I have no particular goals. Of course I would love to unearth a complete dinosaur skeleton or discover a new species of trilobite, but that will never happen. I will have to settle for going out west one day and spending a few weeks looking for dinosaur fossils with an expert. I fancy myself an amateur paleontologist and I just want to continue learning. It has been a very rewarding hobby thus far and I just want to continue doing what I’ve been doing for as long as I can.
- Are there any accomplishments that you are particularly proud of and want to share?
I’m not sure it’s an accomplishment, but I am very proud of the skills I have acquired finding and preparing fossils. While the process can be time consuming, the end result is a one-of-the-kind work of art.
- How do you make enough time for your hobby?
That’s difficult. I always have a number of projects in the works so one’s free time is never truly free. Nevertheless, I just force myself to take the time. It’s a great hobby because it includes a number of different components. It’s part treasure hunt, part scientific adventure. And when you do not have the time to go out hunting for fossils, you can always read and learn more about fossils. Or you can go into your lab and prep some fossils. Or you can work on keeping records or create informational cards for your fossils. Or you can simply study your fossils.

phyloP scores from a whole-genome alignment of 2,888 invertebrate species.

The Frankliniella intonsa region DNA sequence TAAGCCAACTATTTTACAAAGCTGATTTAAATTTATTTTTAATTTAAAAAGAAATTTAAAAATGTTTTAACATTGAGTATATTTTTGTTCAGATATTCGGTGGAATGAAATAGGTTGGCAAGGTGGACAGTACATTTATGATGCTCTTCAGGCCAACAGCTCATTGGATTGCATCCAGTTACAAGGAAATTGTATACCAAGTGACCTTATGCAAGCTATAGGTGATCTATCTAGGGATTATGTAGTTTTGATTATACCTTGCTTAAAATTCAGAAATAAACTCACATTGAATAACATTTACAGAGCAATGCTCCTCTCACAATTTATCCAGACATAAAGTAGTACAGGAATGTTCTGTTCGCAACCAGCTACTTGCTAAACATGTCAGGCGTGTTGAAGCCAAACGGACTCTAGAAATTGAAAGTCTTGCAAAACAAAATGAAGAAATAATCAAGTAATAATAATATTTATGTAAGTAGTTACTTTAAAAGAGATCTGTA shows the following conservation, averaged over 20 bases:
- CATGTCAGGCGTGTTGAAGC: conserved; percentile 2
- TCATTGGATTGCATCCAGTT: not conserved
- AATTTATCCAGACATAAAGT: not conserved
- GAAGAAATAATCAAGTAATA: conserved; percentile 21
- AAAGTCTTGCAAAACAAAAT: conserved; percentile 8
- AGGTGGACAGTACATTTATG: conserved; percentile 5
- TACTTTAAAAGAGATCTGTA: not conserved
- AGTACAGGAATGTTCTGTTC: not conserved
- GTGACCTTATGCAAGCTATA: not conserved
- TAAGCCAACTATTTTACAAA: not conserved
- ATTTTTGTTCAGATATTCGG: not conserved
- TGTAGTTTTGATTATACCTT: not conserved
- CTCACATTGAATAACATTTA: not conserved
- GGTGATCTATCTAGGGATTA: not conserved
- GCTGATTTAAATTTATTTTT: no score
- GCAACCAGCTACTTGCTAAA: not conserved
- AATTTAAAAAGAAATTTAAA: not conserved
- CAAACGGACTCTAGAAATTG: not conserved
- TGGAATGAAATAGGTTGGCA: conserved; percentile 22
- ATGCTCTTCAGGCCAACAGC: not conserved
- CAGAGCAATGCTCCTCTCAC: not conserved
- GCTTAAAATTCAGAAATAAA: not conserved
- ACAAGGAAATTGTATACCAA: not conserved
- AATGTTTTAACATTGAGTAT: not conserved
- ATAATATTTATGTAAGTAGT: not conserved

- Does your hobby relate to philosophy at all? Any crossovers?
Well, there is some really interesting work being done in the philosophy of paleontology. See, for example, the blog Extinct, which is run by several philosophers who work at the crossroads of philosophy and paleontology. Reading that blog has tempted me to write about my two loves (philosophy and fossils) and how they relate, but I haven’t found the opportunity to do so yet. Perhaps one day I will write a book entitled Socratosaurus, exploring questions about knowledge, language, and the philosophy of science through the lens of paleontology. There definitely are issues to be explored here. Unfortunately, I have not done so myself.
On a more basic level, however, I will say that my hobby has provided me with a deeper understand of evolution—and evolution has always been of great philosophical interest to me. To that extent, they are related.